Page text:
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Policy Matters Ohio

High-flying startups don't flock to low-tax states

May 31, 2016

High-flying startups don't flock to low-tax states

May 31, 2016

unicorn-income-tax-infographic

They’re called unicorns, though they’re a little less rare than that.

That’s what Wall Street calls private start-up companies whose investors value them at $1 billion or more. Best-known examples include such companies as Uber, Airbnb, Snapchat and Pinterest.

Policy Matters Ohio took a look at where these companies are located, to see if state income taxes played a role (see graphic).

By far the largest number – a whopping 55 of the 87 U.S.-based companies on a list compiled by the Wall Street Journal in April – are located in California. That state happens to have by far the highest top income-tax rate in the country, at 13.3 percent. Another 10 are in New York State, whose top rate of 8.82 percent ranks 6th highest in the nation, according to the Federation of Tax Administrators. A grand total of five unicorns are based in states without income taxes (Florida, Washington and Texas).

Clearly, income taxes aren’t an impediment to these high flyers.

Of course, one should hardly expect them to be, given that young, fast-growing companies don’t typically make a lot of money. For a variety of reasons, as experts at the Center on Budget and Policy Priorities have noted, cutting taxes is no prescription for economic vitality. In fact, it may stunt growth by reducing investments in education, infrastructure and public services, undercutting efforts to develop a trained workforce and offer a high quality of life.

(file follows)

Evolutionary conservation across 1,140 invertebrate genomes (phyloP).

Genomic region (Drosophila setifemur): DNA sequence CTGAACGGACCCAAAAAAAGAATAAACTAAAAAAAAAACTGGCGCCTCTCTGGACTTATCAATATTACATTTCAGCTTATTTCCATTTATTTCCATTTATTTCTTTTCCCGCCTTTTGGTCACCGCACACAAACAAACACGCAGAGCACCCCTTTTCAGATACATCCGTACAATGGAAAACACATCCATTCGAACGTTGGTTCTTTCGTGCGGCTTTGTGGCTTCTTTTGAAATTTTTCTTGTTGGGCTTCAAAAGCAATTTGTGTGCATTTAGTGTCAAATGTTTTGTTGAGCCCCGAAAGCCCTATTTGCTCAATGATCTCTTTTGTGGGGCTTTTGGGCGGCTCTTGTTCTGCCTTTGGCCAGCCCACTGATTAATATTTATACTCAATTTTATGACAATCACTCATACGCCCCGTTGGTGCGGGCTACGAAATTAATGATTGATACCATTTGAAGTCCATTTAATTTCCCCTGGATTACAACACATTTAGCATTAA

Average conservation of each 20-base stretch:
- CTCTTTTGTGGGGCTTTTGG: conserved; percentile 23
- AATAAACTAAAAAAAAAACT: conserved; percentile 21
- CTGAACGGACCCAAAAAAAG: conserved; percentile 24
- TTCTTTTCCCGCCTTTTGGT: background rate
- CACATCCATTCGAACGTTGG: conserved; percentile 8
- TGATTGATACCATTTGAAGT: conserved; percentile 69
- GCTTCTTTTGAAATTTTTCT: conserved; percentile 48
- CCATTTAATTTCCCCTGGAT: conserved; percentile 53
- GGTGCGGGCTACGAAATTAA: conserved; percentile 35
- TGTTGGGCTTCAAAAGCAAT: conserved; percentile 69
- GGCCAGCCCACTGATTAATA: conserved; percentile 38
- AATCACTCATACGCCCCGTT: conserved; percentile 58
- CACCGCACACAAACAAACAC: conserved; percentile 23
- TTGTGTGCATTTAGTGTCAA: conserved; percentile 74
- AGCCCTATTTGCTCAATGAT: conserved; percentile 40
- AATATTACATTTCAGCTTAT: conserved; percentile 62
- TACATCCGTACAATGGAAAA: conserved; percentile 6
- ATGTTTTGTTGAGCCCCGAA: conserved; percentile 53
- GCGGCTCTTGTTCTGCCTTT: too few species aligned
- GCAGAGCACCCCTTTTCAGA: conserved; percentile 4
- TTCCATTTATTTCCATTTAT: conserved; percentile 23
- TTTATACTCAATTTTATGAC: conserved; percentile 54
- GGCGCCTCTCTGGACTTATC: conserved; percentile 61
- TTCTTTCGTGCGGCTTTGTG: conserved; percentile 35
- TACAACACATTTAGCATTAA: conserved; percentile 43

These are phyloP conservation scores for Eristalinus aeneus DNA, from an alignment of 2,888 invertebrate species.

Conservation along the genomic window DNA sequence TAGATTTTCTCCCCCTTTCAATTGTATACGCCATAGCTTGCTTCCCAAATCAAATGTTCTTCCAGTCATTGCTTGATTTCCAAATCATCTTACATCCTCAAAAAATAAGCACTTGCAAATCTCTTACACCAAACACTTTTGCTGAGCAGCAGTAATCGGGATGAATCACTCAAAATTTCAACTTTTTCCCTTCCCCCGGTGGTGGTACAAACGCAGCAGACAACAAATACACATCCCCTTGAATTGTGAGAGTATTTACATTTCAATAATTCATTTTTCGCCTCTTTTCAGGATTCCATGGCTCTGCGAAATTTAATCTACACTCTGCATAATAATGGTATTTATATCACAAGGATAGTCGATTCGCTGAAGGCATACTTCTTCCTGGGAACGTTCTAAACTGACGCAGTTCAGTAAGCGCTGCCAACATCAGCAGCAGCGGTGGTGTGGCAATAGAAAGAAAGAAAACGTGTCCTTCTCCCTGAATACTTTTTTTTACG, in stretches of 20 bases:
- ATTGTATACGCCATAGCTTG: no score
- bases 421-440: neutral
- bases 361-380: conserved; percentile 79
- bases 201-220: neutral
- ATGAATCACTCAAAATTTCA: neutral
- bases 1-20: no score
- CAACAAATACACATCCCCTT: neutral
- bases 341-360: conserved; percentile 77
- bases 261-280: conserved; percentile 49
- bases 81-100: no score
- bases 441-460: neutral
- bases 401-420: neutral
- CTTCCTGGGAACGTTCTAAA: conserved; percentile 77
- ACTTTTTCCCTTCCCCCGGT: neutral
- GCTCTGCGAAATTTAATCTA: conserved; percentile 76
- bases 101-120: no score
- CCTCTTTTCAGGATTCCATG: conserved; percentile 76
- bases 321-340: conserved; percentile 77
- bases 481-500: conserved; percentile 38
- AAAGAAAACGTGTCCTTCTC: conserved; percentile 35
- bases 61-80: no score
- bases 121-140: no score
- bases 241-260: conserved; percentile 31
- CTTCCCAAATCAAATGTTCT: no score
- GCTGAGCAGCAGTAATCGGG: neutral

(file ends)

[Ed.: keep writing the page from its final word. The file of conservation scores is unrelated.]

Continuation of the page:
Some of these firms will never meet their investors’ high expectations and will instead fizzle out. The valuations mark just one point in time; already, some of them have run into trouble. Others may be pursuing business strategies that are, at the least, controversial. And of course, a lot more goes into regional economic success than where these high-profile businesses happen to establish themselves.

However, their locations are one more sign that arguments for lower income taxes may sound simple and convincing, but have little basis in fact.

-- Zach Schiller

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Zach is Policy Matters research director.

 

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